Wolverhampton BTW

Elizabeth Helme

Helme, Elizabeth, ?—1811

by Benjamin Colbert

Elizabeth Helme's parentage, maiden name, and date of birth are unknown, but she is thought to have been born near Durham. After the death of her father, she relocated to London, where she met and married William Helme (c.1747-1822), writer and educationalist, with whom she had five children, including the novelist Elizabeth (Helme) Somerville.

William Helme became a schoolmaster at Brentford, and Elizabeth Helme a headmistress there sometime later. To supplement their income, Helme turned to writing from at least 1787, when her most successful novel appeared: Louisa, or, The Cottage on the Moor. Thereafter, she published novels, historical and moral works for children, and translations from French and German, with several works appearing after her death (her Modern Times [Brentford 1814] is subtitled, A Posthumous Novel, and the dedication signed by her husband).

Surviving correspondence with the Royal Literary Fund shows that despite her prolific writings and the couple's employment they complained repeatedly of financial hardship exacerbated by Elizabeth Helme's declining health. In October 1803, Helme noted a ‘dropsical and liver complaint from which I can flatter myself with no relief but death’, but she lived another eight years, suffering both physical and financial hardship. She died on Thursday, 8 February 1811, and a friend, the novelist Lucy Peacock (fl. 1785-1816; ODNB), appealed to the RLF to help fund her burial.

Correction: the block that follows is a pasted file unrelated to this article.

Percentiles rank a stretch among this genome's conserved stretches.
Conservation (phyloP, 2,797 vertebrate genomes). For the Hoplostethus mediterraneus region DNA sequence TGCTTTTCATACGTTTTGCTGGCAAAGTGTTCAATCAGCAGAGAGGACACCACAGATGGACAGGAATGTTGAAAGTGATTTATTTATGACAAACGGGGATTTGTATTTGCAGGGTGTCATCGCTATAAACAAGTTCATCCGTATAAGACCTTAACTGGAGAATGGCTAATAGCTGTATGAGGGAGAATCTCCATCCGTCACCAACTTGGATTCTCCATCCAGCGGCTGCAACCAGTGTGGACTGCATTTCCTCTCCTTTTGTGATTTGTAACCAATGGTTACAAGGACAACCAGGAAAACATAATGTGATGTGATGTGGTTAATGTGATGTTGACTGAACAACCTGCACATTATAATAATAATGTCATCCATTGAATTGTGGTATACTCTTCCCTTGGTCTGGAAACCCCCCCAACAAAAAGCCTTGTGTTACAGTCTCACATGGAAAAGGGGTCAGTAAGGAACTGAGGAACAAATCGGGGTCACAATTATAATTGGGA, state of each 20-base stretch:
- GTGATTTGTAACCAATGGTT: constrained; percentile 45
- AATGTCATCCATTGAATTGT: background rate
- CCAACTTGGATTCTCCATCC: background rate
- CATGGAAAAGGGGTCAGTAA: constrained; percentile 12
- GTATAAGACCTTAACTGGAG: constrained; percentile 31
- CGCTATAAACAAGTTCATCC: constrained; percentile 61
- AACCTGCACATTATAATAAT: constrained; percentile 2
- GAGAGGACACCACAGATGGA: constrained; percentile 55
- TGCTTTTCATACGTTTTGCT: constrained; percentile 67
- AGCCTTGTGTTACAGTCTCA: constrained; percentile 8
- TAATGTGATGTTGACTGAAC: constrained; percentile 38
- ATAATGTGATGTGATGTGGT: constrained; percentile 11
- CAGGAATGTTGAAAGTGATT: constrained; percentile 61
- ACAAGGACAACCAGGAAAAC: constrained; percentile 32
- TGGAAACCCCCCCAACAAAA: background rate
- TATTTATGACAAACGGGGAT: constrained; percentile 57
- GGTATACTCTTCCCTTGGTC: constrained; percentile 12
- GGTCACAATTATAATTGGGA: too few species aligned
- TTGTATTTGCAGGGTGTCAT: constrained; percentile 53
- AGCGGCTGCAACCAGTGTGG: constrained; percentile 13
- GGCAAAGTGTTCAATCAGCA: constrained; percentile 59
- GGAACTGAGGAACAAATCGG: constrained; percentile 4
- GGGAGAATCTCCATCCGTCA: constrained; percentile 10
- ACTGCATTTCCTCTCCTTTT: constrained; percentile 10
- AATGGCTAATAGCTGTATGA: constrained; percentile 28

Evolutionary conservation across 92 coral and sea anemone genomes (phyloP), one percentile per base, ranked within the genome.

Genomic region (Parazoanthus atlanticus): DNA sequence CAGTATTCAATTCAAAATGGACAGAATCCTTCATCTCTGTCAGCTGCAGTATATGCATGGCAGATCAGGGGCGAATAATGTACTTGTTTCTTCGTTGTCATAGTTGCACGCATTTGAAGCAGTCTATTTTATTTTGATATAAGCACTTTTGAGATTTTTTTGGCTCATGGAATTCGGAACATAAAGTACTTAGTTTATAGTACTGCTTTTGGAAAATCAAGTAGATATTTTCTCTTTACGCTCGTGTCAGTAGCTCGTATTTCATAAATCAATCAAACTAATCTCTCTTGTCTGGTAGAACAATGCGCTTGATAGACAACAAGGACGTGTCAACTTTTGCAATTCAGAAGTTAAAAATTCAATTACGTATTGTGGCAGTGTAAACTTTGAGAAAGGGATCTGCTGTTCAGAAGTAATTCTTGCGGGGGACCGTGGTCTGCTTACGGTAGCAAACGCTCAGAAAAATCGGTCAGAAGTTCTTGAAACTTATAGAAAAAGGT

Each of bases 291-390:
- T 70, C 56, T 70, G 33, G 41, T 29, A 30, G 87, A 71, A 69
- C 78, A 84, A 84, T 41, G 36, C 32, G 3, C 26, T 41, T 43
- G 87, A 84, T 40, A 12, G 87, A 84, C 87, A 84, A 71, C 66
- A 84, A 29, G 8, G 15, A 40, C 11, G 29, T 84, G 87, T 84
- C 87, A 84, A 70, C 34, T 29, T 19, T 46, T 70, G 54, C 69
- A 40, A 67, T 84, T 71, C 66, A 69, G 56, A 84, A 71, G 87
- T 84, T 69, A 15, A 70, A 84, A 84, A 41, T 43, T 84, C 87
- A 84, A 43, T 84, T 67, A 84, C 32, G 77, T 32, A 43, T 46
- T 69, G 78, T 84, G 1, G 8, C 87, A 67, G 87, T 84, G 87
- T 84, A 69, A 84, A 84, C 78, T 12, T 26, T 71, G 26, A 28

Helme showed an early interest in travel writing with her first known translation from the French, François Le Vaillant's Travels from the Cape of Good-Hope, into the Interior Parts of Africa (1790). Instructive Rambles (1798) and Instructive Rambles Extended (1800), however, loosely deploy travel conventions in a fictive frame, and are largely didactic historical and moral writings for children, as are her translations from the German of Joachim Heinrich Campe, Columbus, or the Discovery of America, Pizzaro, or the Conquest of Peru, and Cortez, or the Conquest of Mexico, which appeared together in 1799.


[Blagdon, Francis]. 'Mrs. E. Helme'. Flowers of Literature for 1805. London, 1806. 37-38. Print.

The Feminist Companion to Literature in English. Ed. Virginia Blain, Patricia Clements, and Isobel Grundy. London, 1990. 509-10. Print.

Royal Literary Fund. Mrs. Elizabeth Helme. Loan 96 RLF 1/97. British Lib., London.


Title Published
Instructive Rambles in London, and the Adjacent Villages 1798
Instructive Rambles Extended in London, and the Adjacent Villages 1800
Travels from the Cape of Good Hope 1790 Translator

[see updates]